The plurality of religious traditions and cultures has come to characterize every part of the world today. But what is pluralism? Here are four points to begin our thinking:
First, pluralism is not diversity alone, but the energetic engagement with diversity. Diversity can and has meant the creation of religious ghettoesA ghetto is a part of a city or town where Jews lived, segregated from others. The name comes from the foundry area in Venice where Jews were forced to live in 1526 and came to be used for all such areas of segregation, often forcible segregation. with little traffic between or among them. Today, religious diversity is a given, but pluralism is not a given; it is an achievement. Mere diversity without real encounter and relationship will yield increasing tensions in our societies.
Second, pluralism is not just tolerance, but the active seeking of understanding across lines of difference. Tolerance is a necessary public virtue, but it does not require Christians and Muslims, Hindus, Jews, and ardent secularists to know anything about one another. Tolerance is too thin a foundation for a world of religious difference and proximity. It does nothing to remove our ignorance of one another, and leaves in place the stereotypeStereotyping is the ascription of generalized characteristics to a whole group of people, thus describing individuals by the characterization, usually a caricature, of the whole., the half-truth, the fears that underlie old patterns of division and violence. In the world in which we live today, our ignorance of one another will be increasingly costly.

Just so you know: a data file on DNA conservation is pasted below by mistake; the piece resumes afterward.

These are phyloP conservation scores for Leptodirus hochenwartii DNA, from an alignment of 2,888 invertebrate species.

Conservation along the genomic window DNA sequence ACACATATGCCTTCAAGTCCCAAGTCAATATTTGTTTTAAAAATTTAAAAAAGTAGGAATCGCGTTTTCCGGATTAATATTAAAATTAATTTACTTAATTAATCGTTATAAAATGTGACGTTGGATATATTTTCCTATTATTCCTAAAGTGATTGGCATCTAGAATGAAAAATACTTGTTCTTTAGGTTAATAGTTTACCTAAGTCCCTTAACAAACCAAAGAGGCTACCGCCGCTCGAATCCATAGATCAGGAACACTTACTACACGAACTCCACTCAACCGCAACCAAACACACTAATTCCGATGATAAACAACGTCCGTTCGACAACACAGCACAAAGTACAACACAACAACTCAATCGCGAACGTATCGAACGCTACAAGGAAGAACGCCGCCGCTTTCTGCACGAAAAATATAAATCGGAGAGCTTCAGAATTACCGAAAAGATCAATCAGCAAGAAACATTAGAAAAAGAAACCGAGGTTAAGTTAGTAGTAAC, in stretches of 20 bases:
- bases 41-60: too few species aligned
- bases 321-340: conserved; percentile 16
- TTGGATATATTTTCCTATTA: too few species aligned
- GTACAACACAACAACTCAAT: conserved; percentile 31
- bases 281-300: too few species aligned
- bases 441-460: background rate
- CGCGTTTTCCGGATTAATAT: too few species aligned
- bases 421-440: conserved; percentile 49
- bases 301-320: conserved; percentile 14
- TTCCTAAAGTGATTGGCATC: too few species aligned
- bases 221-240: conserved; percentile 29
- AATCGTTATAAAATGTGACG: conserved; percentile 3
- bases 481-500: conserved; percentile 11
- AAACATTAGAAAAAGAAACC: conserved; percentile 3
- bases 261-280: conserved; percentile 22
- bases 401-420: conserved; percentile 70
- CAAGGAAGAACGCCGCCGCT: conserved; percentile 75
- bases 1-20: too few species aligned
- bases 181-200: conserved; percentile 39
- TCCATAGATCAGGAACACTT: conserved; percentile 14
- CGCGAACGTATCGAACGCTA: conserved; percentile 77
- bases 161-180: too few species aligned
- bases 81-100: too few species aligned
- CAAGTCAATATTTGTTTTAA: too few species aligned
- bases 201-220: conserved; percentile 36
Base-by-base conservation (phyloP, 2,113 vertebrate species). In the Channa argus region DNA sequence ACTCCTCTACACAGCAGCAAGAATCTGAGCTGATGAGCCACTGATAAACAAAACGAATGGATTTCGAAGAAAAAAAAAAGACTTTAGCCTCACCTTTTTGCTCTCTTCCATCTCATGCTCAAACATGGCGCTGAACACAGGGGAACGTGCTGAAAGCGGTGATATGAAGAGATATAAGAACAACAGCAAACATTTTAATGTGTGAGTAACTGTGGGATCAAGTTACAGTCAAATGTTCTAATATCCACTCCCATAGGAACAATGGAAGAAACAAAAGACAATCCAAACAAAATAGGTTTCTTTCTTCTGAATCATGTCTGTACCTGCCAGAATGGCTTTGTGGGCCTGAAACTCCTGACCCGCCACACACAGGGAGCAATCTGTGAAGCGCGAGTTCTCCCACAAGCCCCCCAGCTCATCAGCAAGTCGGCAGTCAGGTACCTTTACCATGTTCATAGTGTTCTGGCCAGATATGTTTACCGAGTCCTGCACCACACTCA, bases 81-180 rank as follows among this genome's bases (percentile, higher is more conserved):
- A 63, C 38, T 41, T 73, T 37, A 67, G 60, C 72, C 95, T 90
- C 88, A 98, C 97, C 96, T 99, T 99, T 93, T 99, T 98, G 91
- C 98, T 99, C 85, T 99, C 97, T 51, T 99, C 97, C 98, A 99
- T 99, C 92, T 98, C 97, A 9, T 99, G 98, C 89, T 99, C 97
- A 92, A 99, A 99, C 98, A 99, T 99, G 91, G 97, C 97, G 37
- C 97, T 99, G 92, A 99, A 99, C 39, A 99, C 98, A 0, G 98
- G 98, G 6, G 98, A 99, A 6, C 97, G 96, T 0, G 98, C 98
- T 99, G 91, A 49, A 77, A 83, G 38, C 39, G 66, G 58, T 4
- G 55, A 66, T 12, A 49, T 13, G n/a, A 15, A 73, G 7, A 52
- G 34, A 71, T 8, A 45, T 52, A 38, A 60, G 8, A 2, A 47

Third, pluralism is not relativism, but the encounter of commitments. The new paradigm of pluralism does not require us to leave our identities and our commitments behind, for pluralism is the encounter of commitments. It means holding our deepest differences, even our religious differences, not in isolation, but in relationship to one another.
Fourth, pluralism is based on dialogue. The language of pluralism is that of dialogue and encounter, give and take, criticism and self-criticism. Dialogue means both speaking and listening, and that process reveals both common understandings and real differences. Dialogue does not mean everyone at the “table” will agree with one another. Pluralism involves the commitment to being at the table — with one’s commitments.
—Diana L. Eck, 2006